Former Texas Governor Rick Perry is sitting at the top of Trump’s shortlist for United States Energy Secretary, according to people familiar with the president-elect’s selection process.
Other contenders for the top spot at the US Department of Energy are Democratic Senator Heidi Heitkamp, N.D.; Democratic Senator Joe Manchin, W.V.; and Ray Washburne, former chairman of the RNC.
Trump’s appointee for the cabinet position would be the United States’ fourteenth Secretary of Energy—a position that has typically been filled by scientists, such as MIT professor and nuclear physicist Ernest Moniz, Nobel-prize-winning physicist Steven Chu, and Associate Professor of Chemical Engineering at MIT Samuel Bodman—the last three Energy Secretaries.
While former Texas Governor Rick Perry doesn’t share the same credentials as some of his predecessors, President-Elect Donald Trump has already shown his propensity for an establishment-be-damned attitude with regards to almost everything, and as such, Perry shouldn’t be written off just yet.
Rick Perry would be an extremely ironic choice that promises to give critics a bit of fodder. And no, not just for his cha-cha-ing to God Bless Texas on Dancing with the Stars. And not just for rockin the turntable in his sequel performance of Ice Ice Baby. During the 2012 Presidential primary debates, presidential-hopeful Rick Perry rattled off three government departments that he felt should get the ax entirely—the Department of Education, the Department of Commerce and the Department of… well, he couldn’t remember the third department at the time. Fifteen minutes later, Perry was able to recall that he meant the Department of Energy—the agency which he may now be asked to head.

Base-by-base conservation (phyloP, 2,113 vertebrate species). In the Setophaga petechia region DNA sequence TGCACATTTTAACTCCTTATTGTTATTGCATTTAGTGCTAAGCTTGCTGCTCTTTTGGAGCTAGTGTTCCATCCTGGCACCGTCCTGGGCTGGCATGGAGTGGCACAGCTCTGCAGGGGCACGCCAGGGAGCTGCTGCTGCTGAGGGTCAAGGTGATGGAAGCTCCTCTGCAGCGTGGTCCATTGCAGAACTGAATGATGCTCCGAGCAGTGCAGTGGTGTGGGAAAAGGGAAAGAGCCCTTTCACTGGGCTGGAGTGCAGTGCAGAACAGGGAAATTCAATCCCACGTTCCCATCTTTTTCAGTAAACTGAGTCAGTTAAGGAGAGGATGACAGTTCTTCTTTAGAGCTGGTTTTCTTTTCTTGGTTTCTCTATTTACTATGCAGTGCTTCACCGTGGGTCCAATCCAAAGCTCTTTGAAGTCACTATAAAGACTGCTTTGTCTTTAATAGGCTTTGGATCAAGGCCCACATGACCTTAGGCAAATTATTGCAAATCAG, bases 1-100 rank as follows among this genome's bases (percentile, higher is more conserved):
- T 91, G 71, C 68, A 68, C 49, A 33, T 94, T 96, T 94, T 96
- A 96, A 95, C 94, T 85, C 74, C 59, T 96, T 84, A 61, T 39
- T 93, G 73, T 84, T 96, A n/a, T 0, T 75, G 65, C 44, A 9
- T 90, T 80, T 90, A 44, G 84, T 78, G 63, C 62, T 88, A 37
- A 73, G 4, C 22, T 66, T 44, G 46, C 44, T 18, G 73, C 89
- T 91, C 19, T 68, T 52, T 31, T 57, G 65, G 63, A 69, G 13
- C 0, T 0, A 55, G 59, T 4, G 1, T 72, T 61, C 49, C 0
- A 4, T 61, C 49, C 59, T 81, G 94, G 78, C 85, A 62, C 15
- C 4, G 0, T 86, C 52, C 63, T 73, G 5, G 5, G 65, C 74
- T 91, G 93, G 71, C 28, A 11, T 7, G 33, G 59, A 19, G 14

Rick Perry also serves on the board of Energy Transfer Partners—the company responsible for the hotly contested Dakota Access Pipeline. Although he may give up his seat on the board, the conflict of interest, whether perceived or real, may sour his appointment—if not with the Senate confirmation hearings, then certainly with the media.
Rick Perry, the longest serving Texas governor in history, was one of the first to jump on the Trump bandwagon in May, after Trump took the Indiana primary over Ted Cruz, but not before Perry, during the 2015 primaries, lashed out at Trump, referring to Trump as a “cancer on conservatism” and a “barking carnival act”—something that not everyone on the transition team is likely to forget anytime soon, even though it came after a true-to-form Trump Tweet:
I guess now is the time for letting bygones be bygones.
As for Rick Perry’s credentials, he holds a bachelor’s degree in animal science, and served five years in the Air Force flying C-130s during the Cold War ‘70s, eventually holding the rank of captain. His unit flew disaster-relief missions, including to Chad and Mali.
Until 1989, Rick Perry was affiliated with the Democratic party, serving as a Democratic representative in the house, and vigorously backing climate change advocate Al Gore in his Democratic primaries in 1988.
Perry is now dancing to a different beat. In a 2015 interview with The National Review, Perry spoke of some striking geopolitical similarities he sees between when he served in the Air Force and today.
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“Carter came into office and started to hollow out the military, the economic malaise, our hostages in Iran — you see this parallel of what’s going on today. A bit more than a decade later, the Berlin Wall fell and Soviet Communism was defeated because a president came along who understood how important it was to have a strong economy that in turn allows you to afford a strong military, and strong diplomatic influence in the world.”
This understanding closely aligns with Trump, and in Perry’s 2012 presidential campaign, Perry spoke of the need for a smaller federal government and stood on a platform of developing US energy security—another cause that Trump has been passionate about all along the campaign trail.
Although Trump has not yet decided who will be Energy Secretary, these views likely put him near the top of the list.
If tapped, Perry would be the first Texan to be appointed to Trump’s cabinet—that is, unless Texan Rex Tillerson gets the nod for Secretary of State first.
By Julianne Geiger for Oilprice.com
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Julianne Geiger is a veteran editor, writer and researcher for US-based Divergente LLC consulting firm, and a member of the Creative Professionals Networking Group.